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The point of this advice is to be humble and restrained in the presence of a prestigious host. The guest should put a knife to his throat rather than to his food (i.e., curb his appetite, control himself). [Note: Delitzsch, 2:104.]
"Threaten your appetite with death." [Note: Harris, p. 575.]
The fact that the host serves delicacies may not indicate that he esteems the guest highly. The host may simply be getting him in a good mood for his own selfish reasons. He may want something from him or be evaluating him. "What is before you" (Proverbs 23:1) is better than "who is before you." [Note: Waltke, "The Book . . .," pp. 237-38.]
Wealth is just as illusive as social prestige (cf. Luke 12:20; 1 Timothy 6:7-10). Therefore, people should not wear themselves out trying to get rich.
It is better to decline a dinner invitation from a miser because, if you accept, you will only have a miserable experience. Kidner paraphrased Proverbs 23:8 as follows: "It takes away the relish . . . to have one’s grudging host . . . doing mental arithmetic (Proverbs 23:7 a) with each dish." [Note: Kidner, p. 151.]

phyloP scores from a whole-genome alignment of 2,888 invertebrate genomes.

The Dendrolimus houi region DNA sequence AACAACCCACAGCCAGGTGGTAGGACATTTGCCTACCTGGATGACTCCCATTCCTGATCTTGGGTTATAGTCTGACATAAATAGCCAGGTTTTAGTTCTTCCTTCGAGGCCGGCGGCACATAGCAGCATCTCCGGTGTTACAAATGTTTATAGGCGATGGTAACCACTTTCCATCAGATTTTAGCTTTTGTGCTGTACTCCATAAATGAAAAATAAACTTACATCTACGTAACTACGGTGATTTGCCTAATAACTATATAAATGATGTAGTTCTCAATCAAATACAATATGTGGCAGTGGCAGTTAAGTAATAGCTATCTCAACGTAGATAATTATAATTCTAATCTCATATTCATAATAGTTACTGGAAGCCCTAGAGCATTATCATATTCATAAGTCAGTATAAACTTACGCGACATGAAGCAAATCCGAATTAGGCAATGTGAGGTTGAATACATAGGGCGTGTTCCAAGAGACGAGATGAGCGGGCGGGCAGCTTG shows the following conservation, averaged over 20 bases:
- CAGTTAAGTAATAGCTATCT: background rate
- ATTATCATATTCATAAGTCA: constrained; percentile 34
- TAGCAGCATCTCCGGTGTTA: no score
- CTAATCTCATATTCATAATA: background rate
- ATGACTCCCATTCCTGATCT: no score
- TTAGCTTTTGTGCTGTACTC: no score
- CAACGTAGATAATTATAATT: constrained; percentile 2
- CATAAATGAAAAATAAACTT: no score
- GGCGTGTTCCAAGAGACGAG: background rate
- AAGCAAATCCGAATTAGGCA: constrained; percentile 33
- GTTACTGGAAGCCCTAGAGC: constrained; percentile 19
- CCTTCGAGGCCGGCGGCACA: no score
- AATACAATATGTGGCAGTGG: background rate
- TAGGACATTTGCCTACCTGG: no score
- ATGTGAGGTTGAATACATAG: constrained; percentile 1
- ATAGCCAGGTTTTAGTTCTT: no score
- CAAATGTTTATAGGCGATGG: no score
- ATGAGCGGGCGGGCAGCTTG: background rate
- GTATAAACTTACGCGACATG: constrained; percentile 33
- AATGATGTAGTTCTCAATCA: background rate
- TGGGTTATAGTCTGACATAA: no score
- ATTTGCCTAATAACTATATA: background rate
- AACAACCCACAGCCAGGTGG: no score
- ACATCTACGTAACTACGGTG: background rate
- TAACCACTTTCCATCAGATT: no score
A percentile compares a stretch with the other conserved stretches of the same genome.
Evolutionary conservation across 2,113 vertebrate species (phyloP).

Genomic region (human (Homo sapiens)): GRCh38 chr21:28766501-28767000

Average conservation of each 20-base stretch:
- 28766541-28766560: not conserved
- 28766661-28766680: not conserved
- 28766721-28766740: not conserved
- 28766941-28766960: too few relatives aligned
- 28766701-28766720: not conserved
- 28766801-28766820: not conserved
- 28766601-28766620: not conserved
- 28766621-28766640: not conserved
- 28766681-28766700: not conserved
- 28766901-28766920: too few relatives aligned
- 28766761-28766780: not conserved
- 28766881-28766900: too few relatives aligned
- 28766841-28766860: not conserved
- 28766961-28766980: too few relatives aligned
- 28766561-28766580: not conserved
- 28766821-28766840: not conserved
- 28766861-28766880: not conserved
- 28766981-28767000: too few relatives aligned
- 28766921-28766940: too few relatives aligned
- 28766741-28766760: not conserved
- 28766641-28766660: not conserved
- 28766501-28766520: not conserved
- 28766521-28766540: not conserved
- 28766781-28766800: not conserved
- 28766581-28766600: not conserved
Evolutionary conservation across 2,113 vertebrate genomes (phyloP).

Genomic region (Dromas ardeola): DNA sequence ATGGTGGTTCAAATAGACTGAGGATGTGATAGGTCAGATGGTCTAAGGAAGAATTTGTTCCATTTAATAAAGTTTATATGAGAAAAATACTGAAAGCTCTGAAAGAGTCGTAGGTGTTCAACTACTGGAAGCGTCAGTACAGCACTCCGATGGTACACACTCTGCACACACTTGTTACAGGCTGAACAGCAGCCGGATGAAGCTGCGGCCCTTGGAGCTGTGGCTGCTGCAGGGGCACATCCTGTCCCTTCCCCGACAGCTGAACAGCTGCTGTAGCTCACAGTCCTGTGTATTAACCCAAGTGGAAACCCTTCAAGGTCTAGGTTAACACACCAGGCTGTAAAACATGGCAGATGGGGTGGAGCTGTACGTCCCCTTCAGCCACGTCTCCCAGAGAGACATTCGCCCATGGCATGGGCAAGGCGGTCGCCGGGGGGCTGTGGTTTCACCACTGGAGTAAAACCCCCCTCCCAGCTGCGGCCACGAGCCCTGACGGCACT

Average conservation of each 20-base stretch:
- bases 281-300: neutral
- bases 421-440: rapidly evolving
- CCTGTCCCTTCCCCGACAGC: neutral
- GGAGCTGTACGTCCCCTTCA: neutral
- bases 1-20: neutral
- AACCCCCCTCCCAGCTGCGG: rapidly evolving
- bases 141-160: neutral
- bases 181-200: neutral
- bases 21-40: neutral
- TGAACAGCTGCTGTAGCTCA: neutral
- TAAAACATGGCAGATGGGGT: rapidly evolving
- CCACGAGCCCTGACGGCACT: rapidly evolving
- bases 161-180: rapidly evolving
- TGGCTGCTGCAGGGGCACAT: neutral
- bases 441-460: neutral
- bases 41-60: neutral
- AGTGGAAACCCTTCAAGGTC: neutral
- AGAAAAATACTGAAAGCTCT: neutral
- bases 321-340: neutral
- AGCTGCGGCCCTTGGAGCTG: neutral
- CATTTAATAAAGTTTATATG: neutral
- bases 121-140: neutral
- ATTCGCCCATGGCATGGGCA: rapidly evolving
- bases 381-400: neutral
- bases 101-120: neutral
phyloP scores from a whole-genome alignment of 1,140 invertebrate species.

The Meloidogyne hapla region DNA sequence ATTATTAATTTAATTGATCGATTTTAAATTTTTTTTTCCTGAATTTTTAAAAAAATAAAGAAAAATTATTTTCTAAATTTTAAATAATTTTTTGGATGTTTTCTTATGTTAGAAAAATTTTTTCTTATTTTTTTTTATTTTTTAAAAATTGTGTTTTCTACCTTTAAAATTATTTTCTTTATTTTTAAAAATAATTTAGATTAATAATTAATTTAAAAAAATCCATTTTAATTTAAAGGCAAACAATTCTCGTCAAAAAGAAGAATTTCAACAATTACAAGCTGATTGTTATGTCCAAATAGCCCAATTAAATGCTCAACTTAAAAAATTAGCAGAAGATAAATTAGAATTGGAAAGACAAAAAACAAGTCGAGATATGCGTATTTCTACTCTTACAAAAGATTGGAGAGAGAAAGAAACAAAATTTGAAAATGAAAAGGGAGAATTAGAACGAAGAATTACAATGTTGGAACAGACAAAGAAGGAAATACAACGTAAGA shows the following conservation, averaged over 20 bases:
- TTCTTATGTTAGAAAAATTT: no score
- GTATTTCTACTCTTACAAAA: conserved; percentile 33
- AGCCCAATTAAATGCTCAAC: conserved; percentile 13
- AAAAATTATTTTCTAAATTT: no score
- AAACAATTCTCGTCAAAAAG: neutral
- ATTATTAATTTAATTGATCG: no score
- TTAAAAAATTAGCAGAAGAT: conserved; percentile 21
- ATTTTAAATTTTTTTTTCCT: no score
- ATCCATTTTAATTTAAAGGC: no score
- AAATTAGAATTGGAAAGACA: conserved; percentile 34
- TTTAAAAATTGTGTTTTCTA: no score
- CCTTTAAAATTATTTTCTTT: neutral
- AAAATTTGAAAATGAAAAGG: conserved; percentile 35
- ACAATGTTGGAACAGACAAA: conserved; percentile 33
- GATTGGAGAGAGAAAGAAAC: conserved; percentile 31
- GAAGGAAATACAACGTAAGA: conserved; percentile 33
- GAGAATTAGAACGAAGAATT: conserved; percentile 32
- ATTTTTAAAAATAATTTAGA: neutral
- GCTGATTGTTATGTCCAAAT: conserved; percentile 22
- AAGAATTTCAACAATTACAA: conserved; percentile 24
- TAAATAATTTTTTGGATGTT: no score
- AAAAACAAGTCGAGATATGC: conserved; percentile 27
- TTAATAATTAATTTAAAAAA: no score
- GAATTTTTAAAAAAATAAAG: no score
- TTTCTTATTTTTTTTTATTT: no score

"The seventh saying [Proverbs 23:1-3] warns about the greed of the gluttonous guest and the ninth saying [Proverbs 23:6-8] about the greed of the stingy host. At their center stands the eighth saying [Proverbs 23:4-5], prohibiting the quest for riches, for they are a false security. All three sayings warn that things are not as they appear." [Note: Waltke, The Book . . . 31, p. 237.]
"The hearing of a fool" is literally "the ears of a fool." One should not try to speak words of wisdom to a fool. As always in Proverbs, the fool is one who rejects God’s words. The words spoken on this occasion are in harmony with God’s since they are words containing wisdom. Trying to teach someone divine wisdom when he or she rejects divine wisdom is a waste of time. However, God can change people’s minds about divine wisdom. But this proverb deals only with natural response.